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Marianne Koole, manager of Grendel’s Den, sits at her bar with a drink. Laughing with patrons, she pauses to take a drag from her cigarette, blowing out the smoke slowly and sharply tapping off the ash.
For Koole and fellow smokers, lighting up has long been an integral part of life in Cambridge drinking establishments—but they may soon have to take their habit outside.
If the city council approves a proposed smoking ban this month, Koole and her smoking patrons will be prohibited from satisfying their craving in indoor public areas.
Smoking has been under fire in Massachusetts for the past few years.
Last year, a smoking ban was passed in Boston, and smoking in public spaces is already strictly regulated in Cambridge.
But the new regulation would unequivocally ban smoking in the city’s restaurants and bars.
Local tavern-keepers disagree on how the ban would affect business, but the vast majority strongly oppose the ordinance, saying the proposed ban is an example of unnecessary government intervention and would mean a major logistical headache.
“The government doesn’t have the right to dictate whether I have the right to smoke or whether [an owner] has the right to allow smoking in his bar,” says Ram Mosher, the bartender at Grendel’s Den. “I’ll have to take smoke breaks, and it’ll be a pain.”
Not everyone in Cambridge opposes the ban. Some non-smoking patrons complain about second-hand smoke, and some restaurant employees say the new ordinance would improve their working environment.
But the ban’s fans and opponents do agree on one thing: a prohibition on smoking would drastically change the bar scene in Cambridge.
A Pain in the Butt
The new ordinance would create unnecessary headaches for minimal gains, many local bar owners say.
Patrick Lee, owner of the Grafton Street, Redline and Temple bars, says the current set of smoking rules in Cambridge is both adequate and thoroughly enforced.
“If it’s your business, you deserve a certain amount of autonomy as to how you feel you should run it,” Lee says. “The current ordinance is flexible and works well.”
Koole says bars like Grendel’s Den—which employs three air filters to remove smoke from the air—should continue to regulate themselves.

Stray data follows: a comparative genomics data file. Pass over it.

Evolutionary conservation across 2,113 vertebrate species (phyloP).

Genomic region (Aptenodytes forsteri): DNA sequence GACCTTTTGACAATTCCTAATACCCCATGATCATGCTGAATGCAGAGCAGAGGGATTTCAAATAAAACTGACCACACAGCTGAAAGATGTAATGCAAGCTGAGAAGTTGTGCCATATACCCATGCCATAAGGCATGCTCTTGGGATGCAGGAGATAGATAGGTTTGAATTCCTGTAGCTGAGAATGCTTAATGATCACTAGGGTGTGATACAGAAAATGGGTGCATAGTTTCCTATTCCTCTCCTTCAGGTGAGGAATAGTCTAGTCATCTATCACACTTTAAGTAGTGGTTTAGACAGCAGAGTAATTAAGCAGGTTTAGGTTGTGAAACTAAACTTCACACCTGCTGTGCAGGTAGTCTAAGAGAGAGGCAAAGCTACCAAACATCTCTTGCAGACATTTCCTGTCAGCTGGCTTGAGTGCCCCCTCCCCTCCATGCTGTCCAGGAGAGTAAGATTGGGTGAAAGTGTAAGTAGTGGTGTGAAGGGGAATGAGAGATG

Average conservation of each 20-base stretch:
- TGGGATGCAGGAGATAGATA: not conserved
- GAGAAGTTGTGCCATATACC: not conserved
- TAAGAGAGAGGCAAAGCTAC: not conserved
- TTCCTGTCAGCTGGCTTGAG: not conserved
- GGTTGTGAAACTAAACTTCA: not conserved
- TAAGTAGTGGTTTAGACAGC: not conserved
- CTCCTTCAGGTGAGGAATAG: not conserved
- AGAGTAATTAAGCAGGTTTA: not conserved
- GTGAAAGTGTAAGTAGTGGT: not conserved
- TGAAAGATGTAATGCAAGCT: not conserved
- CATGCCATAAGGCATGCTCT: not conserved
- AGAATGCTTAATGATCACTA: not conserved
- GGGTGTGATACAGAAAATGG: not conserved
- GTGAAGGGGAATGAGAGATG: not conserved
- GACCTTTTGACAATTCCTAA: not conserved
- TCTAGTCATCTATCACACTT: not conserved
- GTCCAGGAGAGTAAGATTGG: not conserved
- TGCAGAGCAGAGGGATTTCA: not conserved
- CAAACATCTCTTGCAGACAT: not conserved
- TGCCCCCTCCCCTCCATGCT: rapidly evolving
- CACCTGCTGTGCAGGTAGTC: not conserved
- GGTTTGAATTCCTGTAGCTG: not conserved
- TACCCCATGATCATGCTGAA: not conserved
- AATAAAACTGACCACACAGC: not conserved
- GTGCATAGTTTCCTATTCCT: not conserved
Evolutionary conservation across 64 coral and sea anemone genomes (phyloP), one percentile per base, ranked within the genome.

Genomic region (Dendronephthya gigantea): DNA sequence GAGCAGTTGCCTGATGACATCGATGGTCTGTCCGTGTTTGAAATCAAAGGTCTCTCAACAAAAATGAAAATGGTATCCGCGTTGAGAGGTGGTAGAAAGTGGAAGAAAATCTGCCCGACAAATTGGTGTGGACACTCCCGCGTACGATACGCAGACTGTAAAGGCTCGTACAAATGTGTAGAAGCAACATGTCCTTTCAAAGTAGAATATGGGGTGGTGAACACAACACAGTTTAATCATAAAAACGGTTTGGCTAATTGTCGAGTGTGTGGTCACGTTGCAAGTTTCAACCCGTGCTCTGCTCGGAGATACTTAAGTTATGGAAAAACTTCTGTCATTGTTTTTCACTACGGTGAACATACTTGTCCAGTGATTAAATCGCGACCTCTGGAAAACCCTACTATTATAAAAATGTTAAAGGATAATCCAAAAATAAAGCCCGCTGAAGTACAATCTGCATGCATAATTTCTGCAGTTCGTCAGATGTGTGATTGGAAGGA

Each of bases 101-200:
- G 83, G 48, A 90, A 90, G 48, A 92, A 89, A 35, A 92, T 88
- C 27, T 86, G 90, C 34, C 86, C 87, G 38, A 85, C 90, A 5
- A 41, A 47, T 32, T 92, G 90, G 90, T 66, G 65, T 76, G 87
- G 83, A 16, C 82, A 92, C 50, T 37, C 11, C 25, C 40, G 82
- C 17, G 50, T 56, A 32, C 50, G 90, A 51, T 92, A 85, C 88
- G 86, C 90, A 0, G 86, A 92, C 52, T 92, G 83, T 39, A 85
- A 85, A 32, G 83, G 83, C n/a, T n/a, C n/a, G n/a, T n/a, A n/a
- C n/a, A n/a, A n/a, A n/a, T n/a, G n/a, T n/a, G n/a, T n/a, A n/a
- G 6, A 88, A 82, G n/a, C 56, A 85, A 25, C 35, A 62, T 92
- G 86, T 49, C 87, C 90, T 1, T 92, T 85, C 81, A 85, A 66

“You see what is needed and you do it. We’ve been doing a very good job,” Koole says. “People are becoming totally intolerant, and I’m sick of it.”
Allston resident and smoker Tyler Foster, a Rock Bottom patron, bemoans the increasing restrictions on smoking in public spaces.
“Smokers have rights, I guess. I don’t know that they do anymore,” she says. “It’s enough to make me stop smoking.”
But according to Lauren Meany, a bartender at Redline, smokers—many of them students—generate complaints among the bar’s older customers.
“When we fill up on a weekend night, about half of the 200 people in here are smoking. Older clientele complain about the smoke on busy nights,” Meany says.
Whether the ban will affect business in local taverns is unclear, but owners agree that the ordinance will create a slew of logistical problems.
At Grendel’s Den, Koole says the ban could present the problem of people drinking outside.
“We’re going to have a lot of smokers standing outside, and we’ll have to watch to make sure that they don’t bring their drinks out with them,” Koole says. Current city ordinances forbid the consumption of alcohol outdoors.
Rock Bottom patron Trista Kuhn says it will be hard to enjoy her drink without a cigarette in her hand.
“We won’t be able to bring our drinks outside with us, which is annoying because drinking and smoking go hand-in-hand by far,” Kuhn remarks.
Meany predicts that patrons returning from smoke breaks outside Redline will constitute a serious logistical problem—door attendants will have to check IDs multiple times and may have difficulty telling the difference between returning smokers and people waiting to get in.
“I’d assume we’d have to start some kind of stamping system or bracelets or something,” Meany says.
“It’s hard enough having to deal with fake IDs,” agrees Joe Sater, night manager of Central Square’s The Middle East. “How will we be able to enforce a smoking ban as well?”
Sater cited the devastating effects of similar smoking ordinances in other towns.
“I don’t think we can live through this experiment,” he says. “If you look at Brookline, where smokers congregated in the clubs, nightlife doesn’t exist now that a smoking ban has been put into place.”
However Jennifer Anderson, manager of Grafton Street, says she does not think that the ban will hurt business at her establishment.
“There are a lot of people who only smoke when they drink,” she says. “The bulk of smokers would be okay with [the ordinance]—I think a relatively small percentage would be jonesing and need to go outside.”
Some restaurant employees, however, feel that the ordinance will make their jobs more pleasant, and advocates of the ban have received support from workers’ unions. Anderson thinks the ban would represent a positive change in her working environment.
“I’m a non-smoker and would rather be in a nonsmoking environment for health reasons and because of the smell,” Anderson says.
Lee conceded that for some prospective employees, the preponderance of thick smoke could dissuade them from working in a bar.
“It’s possibly true for some people that [having to deal with smoke] is a barrier to entry,” he says, “[but] it’s part of the business.”
—Staff writer Michael A. Mohammed can be reached at firstname.lastname@example.org.
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